And on the part of Palestinians such has Hamas, the emotion is anger. But they are not alone. It is an anger that I see when I go to protests and when I read progressive responses to the Palestinian/Israeli conflict. It is an understandable feeling that I have as well.

But I am beginning to realize that underneath all of my analytical readings and all of my anger, there is another emotion that I have been suppressing: grief. This is the emotion that I need to let out and that I encourage others to acknowledge and feel as well. We human beings are supposedly civilized and yet can let such atrocities occur for 60 years despite and in many ways because of the holocaust of World War II. Admitting this fills me with such a profound sadness.

The Palestinian/Israeli conflict is very personal to me. I have written many times of when I was 6 years old, my mother would drive me past Tel al-Zaatar refugee camp in Beirut to and from school. It was then that she first explained the conflict to me and it has stayed with me ever since. One of my greatest hopes is that a humane solution for all can be reached in my lifetime. Every day that this conflict continues, I grieve. Because Palestine is not just some far away place in conflict, it is us. We are a part of it, no matter where we are.

"We are all Gaza," "Kulna Gaza," was written on a protest display of coffins on Hamra Street in Beirut this past week. We are. And that is why we must grieve. Because a part of us is dying every day that this conflict continues. Every day that another child is killed and that another doctor cares for the wounded without adequate supplies we are losing one more piece of our own humanity.

Postscript 1/12/08: My father just read this post and thinks that I am remembering the Karantina Camp near the port. This makes sense, given that I am now recalling a taxi driver this summer pointing out the spot of Tel al-Zaatar further up the mountain from Beirut on the way to Ain Saade where two of my friends live. The Phalangists perpetrated massacres in both camps with Israeli blessings in 1976. They are prime real-estate now. Its all about resources.

Saturday, January 10, 2009

The Truth about Gaza


If you want to get beyond some of the popular Western misperceptions that exist regarding Gaza, this NY Times op-ed piece by Rashid Khalidi is a good place to start.

Wednesday, January 07, 2009

What to Put?

There is a protest planned tomorrow. Awkward time- 4:00 pm when many are still at work. I have the privilege of leaving work and later returning. In return, nights are sometimes expected.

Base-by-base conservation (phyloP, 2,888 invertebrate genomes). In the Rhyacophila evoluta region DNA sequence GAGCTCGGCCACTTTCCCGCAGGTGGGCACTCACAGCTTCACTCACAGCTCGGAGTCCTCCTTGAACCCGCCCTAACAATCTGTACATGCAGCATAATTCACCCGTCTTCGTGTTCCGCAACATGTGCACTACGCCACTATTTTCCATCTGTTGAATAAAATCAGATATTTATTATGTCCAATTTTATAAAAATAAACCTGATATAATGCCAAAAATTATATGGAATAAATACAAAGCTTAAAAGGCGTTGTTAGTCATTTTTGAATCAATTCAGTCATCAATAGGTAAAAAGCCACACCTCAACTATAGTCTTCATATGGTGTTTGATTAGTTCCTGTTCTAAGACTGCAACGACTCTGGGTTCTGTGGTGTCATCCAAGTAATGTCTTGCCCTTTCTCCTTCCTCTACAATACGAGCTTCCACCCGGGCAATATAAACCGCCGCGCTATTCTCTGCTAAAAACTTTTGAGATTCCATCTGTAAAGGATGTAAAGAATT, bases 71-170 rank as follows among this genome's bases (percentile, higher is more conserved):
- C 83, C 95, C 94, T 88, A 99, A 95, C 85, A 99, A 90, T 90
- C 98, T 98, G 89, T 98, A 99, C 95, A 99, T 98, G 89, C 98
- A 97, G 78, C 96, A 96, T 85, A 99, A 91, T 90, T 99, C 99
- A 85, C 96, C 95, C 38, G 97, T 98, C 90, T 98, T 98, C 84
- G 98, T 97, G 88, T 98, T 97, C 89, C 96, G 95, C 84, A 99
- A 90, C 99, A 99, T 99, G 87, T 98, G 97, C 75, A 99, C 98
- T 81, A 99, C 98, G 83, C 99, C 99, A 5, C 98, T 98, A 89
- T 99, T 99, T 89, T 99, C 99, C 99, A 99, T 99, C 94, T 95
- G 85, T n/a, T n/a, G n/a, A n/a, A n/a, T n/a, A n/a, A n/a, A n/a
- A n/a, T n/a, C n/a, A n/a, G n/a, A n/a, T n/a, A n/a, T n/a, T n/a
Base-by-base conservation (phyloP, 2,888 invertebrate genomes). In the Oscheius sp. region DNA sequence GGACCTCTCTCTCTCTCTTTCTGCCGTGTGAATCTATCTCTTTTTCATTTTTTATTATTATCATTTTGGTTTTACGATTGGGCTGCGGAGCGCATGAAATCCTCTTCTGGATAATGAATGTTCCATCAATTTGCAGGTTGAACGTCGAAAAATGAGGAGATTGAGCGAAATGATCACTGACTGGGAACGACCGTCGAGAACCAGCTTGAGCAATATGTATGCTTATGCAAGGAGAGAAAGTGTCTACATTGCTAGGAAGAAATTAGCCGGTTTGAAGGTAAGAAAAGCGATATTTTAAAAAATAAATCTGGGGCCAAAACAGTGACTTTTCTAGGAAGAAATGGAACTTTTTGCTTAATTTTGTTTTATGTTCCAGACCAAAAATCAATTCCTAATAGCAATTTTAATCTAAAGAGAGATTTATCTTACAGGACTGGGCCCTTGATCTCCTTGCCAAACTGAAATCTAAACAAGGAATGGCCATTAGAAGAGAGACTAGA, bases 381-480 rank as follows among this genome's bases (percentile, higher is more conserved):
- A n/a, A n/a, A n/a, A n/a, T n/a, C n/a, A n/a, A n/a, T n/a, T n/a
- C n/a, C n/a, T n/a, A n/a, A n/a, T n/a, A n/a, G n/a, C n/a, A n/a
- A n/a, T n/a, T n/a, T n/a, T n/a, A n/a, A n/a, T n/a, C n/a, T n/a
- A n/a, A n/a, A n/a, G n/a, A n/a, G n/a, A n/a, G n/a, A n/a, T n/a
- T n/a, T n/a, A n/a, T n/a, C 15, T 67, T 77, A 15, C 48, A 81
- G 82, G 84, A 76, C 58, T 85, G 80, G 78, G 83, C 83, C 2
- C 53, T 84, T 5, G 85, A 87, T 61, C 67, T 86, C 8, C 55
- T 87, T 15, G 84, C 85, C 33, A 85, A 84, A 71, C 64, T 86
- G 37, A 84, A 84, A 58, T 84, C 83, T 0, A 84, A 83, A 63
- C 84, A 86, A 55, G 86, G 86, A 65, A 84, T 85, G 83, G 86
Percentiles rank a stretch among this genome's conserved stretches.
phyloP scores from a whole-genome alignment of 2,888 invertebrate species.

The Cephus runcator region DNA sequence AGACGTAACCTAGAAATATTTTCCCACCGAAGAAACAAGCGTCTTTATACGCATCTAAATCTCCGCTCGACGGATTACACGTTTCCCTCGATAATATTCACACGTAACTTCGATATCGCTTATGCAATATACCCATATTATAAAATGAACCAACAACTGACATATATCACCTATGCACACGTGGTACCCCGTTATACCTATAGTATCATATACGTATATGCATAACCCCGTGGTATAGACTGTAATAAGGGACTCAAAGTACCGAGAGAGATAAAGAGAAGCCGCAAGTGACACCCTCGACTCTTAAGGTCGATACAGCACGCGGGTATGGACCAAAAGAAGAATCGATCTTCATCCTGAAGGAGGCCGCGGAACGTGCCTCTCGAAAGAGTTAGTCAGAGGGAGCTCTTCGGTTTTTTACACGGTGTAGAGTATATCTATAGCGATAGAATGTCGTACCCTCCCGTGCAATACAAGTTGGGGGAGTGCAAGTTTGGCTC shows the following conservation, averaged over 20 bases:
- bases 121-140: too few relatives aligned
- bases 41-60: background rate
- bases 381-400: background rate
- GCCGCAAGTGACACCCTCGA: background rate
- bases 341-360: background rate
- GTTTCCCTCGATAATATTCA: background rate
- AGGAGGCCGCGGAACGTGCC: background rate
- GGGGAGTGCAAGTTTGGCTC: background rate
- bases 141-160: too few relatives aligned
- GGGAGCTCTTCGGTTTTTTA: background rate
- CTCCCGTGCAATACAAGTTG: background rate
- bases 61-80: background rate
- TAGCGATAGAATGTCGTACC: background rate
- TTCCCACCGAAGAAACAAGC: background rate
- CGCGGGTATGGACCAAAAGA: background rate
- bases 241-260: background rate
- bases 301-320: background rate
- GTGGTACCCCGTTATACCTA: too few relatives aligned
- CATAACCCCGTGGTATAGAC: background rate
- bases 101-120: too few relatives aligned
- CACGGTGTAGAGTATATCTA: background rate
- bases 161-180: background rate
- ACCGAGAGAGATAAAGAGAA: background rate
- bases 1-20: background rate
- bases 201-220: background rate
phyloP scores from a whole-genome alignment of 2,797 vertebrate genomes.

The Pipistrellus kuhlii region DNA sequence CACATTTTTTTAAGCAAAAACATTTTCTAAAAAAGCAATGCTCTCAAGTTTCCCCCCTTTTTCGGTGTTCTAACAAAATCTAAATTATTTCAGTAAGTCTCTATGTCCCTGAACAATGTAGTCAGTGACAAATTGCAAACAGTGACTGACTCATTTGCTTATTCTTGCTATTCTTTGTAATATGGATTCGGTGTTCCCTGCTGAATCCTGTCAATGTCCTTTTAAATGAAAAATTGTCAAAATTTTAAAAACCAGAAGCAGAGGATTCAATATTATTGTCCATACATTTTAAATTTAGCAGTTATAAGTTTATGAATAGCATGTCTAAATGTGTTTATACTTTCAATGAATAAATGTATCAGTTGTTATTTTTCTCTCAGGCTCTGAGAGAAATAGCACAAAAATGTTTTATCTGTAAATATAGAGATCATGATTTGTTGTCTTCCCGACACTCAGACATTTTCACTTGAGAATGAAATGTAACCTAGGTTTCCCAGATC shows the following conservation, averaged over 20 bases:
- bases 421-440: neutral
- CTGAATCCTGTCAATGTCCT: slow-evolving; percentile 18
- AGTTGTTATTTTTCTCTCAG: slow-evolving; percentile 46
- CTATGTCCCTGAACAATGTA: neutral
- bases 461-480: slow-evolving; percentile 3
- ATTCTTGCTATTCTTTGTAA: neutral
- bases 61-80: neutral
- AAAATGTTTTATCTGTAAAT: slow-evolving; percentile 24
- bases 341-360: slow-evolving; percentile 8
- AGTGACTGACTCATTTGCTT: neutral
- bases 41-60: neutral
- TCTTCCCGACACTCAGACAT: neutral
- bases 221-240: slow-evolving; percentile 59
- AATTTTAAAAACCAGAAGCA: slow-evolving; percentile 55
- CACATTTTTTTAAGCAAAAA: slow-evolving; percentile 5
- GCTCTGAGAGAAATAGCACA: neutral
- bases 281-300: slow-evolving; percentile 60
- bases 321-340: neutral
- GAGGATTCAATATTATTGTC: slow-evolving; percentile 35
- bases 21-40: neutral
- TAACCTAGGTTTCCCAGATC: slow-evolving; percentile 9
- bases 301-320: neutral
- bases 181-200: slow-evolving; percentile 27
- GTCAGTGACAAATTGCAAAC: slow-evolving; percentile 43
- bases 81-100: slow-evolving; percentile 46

But tonight I have a sign to make. My declaration to my community about how I feel about the atrocities in Gaza and the perpetrators of these atrocities: Israel and myself through my tax dollars that are being spent on military aid to Israel and my country's unconditional support of a government that is creating a holocaust as horrible as the one perpetrated on some of its citizens.
What should I write on my sign? I could write a simple diatribe against Israel but I am sick of those. I want peace. I want a solution that makes everyone feel ownership, dignity, and an everyday life. There is a solution out there, perhaps the one state one. I must believe it. This is what I want on my sign. A lasting peace, longer than a cease-fire where all are included. Where Palestinians aren't forced to make inhumane concessions.
How can I put this on a sign?

Tuesday, January 06, 2009

Happy New Year

The New Year has come and gone and I haven't posted. I've been a bit down about Gaza and trying to get myself out of a work funk. Thankfully, I think I have. Wish I could do more about Gaza. Did my letter writing and have been forwarding my articles. I feel so removed from it all. And during the day, I am so busy with work that I haven't been keeping up on my reading of each new atrocity that is being perpetrated upon the people of Gaza by the Israeli military. Plus I distracted myself by going to the shelter and getting a kitten. Her name is Asha. My post today includes pics of her and an appeal to support Mercy Corps through their petition and hopefully a donation to their humanitarian work. It's only dealing with the immediate emergency but right now, that is important.